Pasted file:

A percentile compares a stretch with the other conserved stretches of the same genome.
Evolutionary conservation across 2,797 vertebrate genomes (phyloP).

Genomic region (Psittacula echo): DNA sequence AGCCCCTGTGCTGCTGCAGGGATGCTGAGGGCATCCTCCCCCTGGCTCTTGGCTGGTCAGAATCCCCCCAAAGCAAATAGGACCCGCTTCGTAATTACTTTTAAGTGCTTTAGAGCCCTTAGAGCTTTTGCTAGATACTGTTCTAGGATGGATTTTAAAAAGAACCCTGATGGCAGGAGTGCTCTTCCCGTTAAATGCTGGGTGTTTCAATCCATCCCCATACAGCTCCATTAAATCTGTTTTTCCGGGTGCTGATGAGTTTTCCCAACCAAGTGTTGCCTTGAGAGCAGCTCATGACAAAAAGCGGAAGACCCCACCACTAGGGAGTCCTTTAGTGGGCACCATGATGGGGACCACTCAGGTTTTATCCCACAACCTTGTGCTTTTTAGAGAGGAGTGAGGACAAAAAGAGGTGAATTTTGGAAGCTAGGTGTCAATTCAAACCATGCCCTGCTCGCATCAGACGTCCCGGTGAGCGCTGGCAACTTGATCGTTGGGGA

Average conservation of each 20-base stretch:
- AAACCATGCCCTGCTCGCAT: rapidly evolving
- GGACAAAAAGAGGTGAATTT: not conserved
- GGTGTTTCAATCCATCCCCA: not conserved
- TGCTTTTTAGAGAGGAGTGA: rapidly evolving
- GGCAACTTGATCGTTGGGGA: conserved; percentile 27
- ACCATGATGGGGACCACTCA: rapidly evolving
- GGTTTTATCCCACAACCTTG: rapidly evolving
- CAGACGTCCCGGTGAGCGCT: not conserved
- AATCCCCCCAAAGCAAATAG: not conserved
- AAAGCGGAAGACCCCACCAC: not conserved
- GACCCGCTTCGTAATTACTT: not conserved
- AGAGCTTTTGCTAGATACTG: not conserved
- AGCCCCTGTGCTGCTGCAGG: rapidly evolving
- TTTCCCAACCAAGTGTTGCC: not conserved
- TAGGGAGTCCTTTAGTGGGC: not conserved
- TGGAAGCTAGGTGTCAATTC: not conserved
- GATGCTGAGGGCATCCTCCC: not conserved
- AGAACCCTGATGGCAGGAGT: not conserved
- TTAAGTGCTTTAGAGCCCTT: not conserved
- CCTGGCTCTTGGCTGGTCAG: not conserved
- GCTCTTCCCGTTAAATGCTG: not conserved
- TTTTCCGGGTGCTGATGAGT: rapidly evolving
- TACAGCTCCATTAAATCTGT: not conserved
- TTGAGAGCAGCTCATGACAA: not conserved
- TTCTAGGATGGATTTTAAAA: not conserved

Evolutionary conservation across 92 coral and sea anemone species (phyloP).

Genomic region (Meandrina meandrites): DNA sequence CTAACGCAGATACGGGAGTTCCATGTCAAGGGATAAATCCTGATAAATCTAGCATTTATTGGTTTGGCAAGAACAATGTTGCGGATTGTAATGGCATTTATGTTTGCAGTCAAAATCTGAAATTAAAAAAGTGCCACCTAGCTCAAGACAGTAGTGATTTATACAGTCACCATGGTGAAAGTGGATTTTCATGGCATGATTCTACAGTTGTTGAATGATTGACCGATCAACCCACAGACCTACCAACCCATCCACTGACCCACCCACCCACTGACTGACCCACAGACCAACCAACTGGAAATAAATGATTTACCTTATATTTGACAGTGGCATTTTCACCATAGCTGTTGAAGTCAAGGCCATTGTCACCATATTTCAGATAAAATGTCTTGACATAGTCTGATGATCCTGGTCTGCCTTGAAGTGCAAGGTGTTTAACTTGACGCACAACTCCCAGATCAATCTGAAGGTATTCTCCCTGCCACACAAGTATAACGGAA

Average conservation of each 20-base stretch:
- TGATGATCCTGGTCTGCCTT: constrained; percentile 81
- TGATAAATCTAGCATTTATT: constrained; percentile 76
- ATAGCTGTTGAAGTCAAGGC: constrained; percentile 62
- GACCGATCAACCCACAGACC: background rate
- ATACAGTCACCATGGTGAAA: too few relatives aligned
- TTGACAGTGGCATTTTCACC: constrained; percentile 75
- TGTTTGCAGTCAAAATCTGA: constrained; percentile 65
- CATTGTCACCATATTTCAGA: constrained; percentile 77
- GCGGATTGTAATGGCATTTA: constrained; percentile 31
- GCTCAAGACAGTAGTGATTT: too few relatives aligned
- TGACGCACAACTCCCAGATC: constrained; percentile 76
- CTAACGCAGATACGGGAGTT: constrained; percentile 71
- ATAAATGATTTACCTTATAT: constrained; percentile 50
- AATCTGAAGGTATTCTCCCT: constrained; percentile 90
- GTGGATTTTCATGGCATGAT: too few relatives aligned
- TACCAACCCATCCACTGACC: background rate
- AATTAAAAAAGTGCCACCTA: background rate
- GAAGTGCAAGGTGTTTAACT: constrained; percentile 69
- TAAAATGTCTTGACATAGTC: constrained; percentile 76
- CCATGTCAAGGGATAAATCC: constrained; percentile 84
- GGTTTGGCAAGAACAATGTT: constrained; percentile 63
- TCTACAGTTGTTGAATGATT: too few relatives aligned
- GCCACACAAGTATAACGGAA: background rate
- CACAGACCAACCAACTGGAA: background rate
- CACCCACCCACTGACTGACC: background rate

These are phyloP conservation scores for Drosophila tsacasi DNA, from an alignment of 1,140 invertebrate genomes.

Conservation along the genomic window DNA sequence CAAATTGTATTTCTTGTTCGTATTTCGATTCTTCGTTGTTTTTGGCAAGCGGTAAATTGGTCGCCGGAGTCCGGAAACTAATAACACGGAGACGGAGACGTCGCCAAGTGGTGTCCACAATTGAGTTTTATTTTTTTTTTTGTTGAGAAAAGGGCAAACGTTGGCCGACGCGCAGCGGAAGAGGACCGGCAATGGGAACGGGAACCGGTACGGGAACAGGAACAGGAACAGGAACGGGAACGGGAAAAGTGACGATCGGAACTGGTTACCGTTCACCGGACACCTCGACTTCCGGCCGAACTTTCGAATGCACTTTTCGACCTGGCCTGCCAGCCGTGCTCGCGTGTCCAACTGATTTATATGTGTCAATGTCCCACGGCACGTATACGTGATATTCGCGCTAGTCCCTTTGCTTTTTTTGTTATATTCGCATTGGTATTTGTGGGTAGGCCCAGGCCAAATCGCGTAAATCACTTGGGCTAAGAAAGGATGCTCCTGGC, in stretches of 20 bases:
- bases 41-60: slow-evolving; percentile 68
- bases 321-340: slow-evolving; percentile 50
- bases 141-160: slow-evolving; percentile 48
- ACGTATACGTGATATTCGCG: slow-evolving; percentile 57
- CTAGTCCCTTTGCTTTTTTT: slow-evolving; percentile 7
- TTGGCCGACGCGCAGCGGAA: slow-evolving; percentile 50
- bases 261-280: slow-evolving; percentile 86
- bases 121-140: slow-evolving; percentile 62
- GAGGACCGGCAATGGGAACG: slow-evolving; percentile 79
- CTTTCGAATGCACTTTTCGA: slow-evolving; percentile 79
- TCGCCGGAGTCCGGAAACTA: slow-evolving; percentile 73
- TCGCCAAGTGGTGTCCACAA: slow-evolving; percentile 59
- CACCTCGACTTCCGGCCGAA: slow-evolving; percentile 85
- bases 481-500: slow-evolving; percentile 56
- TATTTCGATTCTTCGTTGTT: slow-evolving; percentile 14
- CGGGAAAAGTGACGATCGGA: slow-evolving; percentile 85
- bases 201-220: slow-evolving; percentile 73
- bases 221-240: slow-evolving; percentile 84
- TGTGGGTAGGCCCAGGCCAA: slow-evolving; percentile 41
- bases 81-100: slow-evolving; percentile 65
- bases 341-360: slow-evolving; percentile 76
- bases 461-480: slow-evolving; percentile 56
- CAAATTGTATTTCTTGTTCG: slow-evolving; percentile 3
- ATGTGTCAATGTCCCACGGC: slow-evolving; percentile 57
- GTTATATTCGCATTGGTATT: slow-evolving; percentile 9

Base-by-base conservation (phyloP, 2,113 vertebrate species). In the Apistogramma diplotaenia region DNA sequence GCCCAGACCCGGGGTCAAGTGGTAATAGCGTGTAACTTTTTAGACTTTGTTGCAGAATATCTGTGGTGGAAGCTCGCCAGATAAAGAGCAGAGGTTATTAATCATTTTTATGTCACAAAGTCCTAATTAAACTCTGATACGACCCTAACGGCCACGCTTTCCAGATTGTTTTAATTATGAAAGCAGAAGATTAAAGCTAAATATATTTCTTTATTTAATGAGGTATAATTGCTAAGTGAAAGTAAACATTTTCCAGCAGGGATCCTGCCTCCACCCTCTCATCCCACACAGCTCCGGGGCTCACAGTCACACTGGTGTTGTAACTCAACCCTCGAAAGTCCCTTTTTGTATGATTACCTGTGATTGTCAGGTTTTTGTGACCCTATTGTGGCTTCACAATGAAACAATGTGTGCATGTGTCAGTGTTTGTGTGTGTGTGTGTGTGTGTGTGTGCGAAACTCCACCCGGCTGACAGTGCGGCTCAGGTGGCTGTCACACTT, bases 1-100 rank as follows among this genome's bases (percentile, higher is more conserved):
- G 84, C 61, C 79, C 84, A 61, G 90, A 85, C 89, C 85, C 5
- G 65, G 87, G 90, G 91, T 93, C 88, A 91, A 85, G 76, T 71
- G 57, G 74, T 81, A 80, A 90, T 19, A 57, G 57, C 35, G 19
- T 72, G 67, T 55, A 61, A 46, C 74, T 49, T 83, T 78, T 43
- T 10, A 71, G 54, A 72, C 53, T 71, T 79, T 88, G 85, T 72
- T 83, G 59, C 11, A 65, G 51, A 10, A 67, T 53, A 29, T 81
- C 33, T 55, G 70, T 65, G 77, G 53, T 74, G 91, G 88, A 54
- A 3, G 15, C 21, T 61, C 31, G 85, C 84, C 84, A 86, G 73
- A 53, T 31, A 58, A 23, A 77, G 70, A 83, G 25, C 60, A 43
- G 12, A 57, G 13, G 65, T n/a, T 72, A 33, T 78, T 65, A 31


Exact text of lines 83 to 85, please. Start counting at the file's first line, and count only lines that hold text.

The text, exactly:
- ATGTGTCAATGTCCCACGGC: slow-evolving; percentile 57
- GTTATATTCGCATTGGTATT: slow-evolving; percentile 9

Base-by-base conservation (phyloP, 2,113 vertebrate species). In the Apistogramma diplotaenia region DNA sequence GCCCAGACCCGGGGTCAAGTGGTAATAGCGTGTAACTTTTTAGACTTTGTTGCAGAATATCTGTGGTGGAAGCTCGCCAGATAAAGAGCAGAGGTTATTAATCATTTTTATGTCACAAAGTCCTAATTAAACTCTGATACGACCCTAACGGCCACGCTTTCCAGATTGTTTTAATTATGAAAGCAGAAGATTAAAGCTAAATATATTTCTTTATTTAATGAGGTATAATTGCTAAGTGAAAGTAAACATTTTCCAGCAGGGATCCTGCCTCCACCCTCTCATCCCACACAGCTCCGGGGCTCACAGTCACACTGGTGTTGTAACTCAACCCTCGAAAGTCCCTTTTTGTATGATTACCTGTGATTGTCAGGTTTTTGTGACCCTATTGTGGCTTCACAATGAAACAATGTGTGCATGTGTCAGTGTTTGTGTGTGTGTGTGTGTGTGTGTGTGCGAAACTCCACCCGGCTGACAGTGCGGCTCAGGTGGCTGTCACACTT, bases 1-100 rank as follows among this genome's bases (percentile, higher is more conserved):